Use of recycled products made out of construction and demolition waste (C&D) increased by more than three times in Delhi this past financial year as compared to the previous one. This comes in the light of IL&FS Environment, the company that runs three C&D recycling plants in Delhi, writing about low offtake of its products to the Public Works Department (PWD) last July. A total of 2.5 lakh metric tonnes (MT) of products were procured from the company this past financial year, as compared to around 60,000 MT in 2017-18.
The recycled materials were used in state, central and local government projects, with small private contractors also showing interest.
“It is only recently that the offtake of C&D recycled products have started with concerted push at all levels by different government agencies… The indiscriminate dumping of C&D waste creates huge environmental problems, including increase in particulate matter in the air,” a spokesperson for the company said.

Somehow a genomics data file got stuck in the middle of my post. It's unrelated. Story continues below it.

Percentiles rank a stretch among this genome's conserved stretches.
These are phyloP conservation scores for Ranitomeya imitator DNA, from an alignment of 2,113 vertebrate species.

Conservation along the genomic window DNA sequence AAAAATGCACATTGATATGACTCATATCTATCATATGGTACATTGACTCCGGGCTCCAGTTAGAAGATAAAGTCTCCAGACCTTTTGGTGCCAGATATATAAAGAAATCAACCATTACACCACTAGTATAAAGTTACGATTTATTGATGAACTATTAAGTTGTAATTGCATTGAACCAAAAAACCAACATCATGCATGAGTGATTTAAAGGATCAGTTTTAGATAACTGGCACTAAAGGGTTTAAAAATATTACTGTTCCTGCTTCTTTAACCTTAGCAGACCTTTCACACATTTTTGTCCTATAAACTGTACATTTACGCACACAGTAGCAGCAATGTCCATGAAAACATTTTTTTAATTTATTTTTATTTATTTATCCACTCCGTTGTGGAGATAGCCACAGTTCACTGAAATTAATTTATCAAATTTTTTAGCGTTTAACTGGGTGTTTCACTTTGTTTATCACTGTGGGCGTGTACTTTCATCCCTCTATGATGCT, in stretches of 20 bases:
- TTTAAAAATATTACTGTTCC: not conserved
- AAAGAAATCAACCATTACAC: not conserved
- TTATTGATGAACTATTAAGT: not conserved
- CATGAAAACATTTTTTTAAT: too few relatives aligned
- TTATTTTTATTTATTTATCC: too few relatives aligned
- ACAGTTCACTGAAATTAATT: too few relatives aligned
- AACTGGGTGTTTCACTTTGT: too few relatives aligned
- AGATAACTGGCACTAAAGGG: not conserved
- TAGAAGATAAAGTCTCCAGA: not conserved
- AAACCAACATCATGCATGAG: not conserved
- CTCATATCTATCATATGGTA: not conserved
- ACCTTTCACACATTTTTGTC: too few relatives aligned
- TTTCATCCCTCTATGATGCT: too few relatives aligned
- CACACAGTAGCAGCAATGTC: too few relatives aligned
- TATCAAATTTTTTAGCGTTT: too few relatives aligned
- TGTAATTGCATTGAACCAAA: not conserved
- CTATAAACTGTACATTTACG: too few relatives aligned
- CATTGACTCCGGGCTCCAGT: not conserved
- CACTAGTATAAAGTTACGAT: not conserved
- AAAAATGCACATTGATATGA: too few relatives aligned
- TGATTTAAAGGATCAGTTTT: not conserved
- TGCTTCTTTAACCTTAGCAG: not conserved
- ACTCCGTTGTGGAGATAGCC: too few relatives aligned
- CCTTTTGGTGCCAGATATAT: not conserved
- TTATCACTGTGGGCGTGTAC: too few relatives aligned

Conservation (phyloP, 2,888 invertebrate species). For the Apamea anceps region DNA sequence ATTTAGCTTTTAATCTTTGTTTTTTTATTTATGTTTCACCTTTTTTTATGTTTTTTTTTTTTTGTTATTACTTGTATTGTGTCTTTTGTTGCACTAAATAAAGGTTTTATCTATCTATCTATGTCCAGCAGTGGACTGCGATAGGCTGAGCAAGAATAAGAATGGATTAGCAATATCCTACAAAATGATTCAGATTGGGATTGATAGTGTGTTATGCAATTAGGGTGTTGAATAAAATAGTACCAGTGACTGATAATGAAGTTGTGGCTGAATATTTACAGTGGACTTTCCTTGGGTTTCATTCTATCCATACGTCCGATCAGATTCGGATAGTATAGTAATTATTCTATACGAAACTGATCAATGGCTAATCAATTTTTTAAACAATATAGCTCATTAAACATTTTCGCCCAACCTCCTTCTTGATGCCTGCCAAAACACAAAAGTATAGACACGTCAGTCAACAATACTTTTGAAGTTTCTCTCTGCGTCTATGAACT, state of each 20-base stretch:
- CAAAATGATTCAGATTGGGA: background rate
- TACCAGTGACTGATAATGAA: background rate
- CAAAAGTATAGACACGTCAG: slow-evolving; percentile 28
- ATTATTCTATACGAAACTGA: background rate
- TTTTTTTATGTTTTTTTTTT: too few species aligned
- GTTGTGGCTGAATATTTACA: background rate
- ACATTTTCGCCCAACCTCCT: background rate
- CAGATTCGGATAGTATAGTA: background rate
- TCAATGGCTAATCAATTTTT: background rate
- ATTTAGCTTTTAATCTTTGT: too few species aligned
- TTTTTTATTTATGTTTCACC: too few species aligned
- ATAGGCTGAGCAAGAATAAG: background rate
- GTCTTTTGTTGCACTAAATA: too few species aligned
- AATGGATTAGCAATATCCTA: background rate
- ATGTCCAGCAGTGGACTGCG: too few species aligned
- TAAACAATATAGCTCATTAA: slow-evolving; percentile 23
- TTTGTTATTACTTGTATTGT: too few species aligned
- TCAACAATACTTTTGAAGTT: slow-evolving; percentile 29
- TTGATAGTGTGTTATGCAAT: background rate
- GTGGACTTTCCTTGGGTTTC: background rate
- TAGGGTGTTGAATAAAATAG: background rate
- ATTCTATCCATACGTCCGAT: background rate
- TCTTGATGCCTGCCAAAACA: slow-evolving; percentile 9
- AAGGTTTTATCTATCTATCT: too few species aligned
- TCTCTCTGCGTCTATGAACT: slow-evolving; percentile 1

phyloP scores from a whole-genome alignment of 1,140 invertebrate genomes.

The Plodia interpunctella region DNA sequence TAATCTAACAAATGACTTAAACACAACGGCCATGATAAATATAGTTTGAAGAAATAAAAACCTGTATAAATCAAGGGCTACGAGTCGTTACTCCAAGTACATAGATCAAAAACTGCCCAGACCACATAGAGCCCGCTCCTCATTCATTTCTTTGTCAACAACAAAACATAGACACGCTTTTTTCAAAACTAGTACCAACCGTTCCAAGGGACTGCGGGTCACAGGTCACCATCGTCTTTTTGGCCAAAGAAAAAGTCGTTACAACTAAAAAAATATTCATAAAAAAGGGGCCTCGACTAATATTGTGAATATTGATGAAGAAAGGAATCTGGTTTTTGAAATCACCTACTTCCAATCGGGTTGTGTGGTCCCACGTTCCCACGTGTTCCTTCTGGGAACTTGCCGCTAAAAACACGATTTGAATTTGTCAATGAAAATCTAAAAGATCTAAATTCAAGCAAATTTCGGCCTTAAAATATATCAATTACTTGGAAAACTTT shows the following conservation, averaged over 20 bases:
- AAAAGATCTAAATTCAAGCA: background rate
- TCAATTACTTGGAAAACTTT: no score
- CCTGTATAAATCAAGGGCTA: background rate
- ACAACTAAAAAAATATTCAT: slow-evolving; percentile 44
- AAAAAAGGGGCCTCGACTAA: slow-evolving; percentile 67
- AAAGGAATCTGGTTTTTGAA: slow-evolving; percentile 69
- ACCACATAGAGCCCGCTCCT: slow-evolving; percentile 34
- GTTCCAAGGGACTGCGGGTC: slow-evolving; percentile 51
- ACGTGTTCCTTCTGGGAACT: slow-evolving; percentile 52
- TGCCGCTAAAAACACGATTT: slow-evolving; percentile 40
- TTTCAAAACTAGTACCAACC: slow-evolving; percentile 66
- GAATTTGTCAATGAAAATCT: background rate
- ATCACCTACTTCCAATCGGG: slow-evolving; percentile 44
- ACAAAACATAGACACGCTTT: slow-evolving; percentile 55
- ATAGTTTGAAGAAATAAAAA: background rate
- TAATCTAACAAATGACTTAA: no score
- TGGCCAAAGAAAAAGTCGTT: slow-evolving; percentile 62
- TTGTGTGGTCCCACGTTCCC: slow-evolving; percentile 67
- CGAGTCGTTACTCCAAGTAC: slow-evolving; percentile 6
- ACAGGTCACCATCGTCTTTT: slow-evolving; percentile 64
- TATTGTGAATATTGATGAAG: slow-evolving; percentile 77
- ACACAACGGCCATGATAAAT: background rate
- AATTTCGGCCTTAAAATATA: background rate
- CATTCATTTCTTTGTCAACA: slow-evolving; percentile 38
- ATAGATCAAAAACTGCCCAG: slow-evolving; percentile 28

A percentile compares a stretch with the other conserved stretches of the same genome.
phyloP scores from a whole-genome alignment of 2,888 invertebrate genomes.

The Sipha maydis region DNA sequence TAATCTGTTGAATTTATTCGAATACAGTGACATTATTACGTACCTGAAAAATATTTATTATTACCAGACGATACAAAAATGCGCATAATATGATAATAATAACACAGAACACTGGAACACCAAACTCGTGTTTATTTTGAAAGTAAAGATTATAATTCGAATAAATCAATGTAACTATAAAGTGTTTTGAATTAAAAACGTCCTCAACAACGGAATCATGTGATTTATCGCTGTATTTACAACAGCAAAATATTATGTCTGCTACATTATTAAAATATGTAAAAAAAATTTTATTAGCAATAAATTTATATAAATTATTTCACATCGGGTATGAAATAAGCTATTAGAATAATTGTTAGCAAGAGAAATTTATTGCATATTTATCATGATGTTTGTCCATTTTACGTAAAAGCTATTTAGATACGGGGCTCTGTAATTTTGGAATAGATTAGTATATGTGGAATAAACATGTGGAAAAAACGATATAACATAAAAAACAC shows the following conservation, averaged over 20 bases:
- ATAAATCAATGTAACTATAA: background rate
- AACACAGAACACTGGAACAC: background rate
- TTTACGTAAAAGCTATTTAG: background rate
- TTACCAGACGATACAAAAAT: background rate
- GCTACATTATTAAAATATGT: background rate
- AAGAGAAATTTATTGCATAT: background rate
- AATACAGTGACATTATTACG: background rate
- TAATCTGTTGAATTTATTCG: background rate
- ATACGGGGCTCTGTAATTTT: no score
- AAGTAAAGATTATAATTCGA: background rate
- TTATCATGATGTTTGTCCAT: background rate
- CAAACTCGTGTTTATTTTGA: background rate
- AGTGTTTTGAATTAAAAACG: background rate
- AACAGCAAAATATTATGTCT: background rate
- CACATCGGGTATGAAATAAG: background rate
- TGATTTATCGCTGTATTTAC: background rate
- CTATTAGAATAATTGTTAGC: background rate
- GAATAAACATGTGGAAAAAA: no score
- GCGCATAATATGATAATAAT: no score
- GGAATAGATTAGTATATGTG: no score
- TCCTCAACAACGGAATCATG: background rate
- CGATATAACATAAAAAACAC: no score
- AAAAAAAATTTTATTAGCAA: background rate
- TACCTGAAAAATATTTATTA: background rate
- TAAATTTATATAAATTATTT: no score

At present, the company has three recycling plants in Burari, Shastri Park and Mundka, where waste is brought from collection points notified by municipal bodies across the capital.
The waste is then converted into products such as aggregates, sand, and bricks, which could replace the materials derived from natural resources for use in construction work, the company said. The Construction and Demolition Waste Management Rules 2016 have made procurement of recycled C&D products mandatory by 10% to 20% in municipal and government contracts.
In July 2016, the Delhi urban development department also issued an order for municipal and local government bodies to use 2% and 10% recycled C&D waste products for building and road works. “Traction has started and we expect that by the end of this year our entire (recycled) stock of around 5.5 lakh MT will be liquidated,” said Deepak Agarwal, senior vice-president of IL&FS Environment.
The company’s target for next year is 16 lakh MT, out of which around 10 lakh would be used by the National Highways Authority of India (NHAI) as a sub-base in construction of roads.
Agarwal said, “The NHAI will be a game-changer as the use of recycled materials would reduce mining for aggregates.” He also said that if the goods and services tax (GST) of 18% on recycled bricks could be brought down to 5% imposed on red bricks, it would create a more “level playing field”.